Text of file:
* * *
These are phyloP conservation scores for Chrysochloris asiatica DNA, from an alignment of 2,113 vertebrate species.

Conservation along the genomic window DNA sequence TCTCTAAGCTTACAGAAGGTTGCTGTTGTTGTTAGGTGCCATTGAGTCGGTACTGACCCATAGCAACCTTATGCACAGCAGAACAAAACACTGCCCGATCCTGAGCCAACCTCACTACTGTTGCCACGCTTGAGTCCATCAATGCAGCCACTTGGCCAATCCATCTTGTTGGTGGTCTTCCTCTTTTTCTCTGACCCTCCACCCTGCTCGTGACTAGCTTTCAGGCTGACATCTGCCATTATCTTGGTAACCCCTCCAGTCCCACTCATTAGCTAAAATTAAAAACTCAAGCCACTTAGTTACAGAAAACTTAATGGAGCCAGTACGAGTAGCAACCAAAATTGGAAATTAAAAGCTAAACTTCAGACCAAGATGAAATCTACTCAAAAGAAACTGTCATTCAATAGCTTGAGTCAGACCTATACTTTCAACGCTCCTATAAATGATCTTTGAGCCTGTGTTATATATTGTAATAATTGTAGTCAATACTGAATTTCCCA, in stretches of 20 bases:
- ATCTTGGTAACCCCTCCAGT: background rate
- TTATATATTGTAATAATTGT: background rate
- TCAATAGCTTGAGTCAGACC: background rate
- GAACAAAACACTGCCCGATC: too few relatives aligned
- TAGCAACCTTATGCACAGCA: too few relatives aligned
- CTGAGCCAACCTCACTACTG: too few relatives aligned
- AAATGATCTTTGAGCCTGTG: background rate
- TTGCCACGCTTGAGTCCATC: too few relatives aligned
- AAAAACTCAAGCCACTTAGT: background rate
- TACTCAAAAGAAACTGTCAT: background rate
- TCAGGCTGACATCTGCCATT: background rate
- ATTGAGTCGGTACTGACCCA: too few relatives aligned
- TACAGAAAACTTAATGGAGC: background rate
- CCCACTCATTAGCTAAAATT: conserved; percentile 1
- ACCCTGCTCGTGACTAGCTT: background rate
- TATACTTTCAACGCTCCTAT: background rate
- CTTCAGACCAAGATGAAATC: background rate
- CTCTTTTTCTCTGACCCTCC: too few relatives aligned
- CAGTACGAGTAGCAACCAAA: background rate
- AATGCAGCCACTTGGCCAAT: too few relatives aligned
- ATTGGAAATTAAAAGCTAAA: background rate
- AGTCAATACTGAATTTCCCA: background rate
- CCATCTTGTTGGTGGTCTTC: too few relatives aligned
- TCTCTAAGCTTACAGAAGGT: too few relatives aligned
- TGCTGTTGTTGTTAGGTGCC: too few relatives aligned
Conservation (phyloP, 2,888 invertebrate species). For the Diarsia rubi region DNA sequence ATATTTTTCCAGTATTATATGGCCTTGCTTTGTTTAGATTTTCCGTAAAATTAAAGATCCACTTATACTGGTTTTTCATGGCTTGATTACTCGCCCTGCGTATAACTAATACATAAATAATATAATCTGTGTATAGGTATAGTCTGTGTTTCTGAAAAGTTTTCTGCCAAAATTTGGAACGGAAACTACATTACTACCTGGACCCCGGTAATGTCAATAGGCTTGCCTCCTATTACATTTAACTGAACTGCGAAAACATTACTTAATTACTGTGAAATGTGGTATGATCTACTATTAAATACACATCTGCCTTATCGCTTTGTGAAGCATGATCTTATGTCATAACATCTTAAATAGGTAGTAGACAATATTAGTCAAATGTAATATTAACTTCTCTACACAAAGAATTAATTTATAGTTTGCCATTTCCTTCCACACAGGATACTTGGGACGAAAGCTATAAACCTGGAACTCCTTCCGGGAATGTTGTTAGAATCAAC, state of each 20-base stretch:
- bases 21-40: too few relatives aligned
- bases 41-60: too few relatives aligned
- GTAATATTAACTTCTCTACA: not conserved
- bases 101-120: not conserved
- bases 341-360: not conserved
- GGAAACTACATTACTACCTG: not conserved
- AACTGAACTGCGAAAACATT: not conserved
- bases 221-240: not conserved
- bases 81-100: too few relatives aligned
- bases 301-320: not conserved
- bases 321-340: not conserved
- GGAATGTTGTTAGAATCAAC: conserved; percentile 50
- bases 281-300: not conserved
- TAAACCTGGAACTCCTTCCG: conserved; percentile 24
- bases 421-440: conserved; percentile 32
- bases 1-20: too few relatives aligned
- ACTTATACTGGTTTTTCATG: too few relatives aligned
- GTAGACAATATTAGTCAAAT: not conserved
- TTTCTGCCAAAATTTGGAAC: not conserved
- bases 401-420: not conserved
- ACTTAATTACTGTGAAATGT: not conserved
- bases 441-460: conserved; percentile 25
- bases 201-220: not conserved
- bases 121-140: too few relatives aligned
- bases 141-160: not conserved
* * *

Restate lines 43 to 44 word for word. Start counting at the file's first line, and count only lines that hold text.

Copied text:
- bases 421-440: conserved; percentile 32
- bases 1-20: too few relatives aligned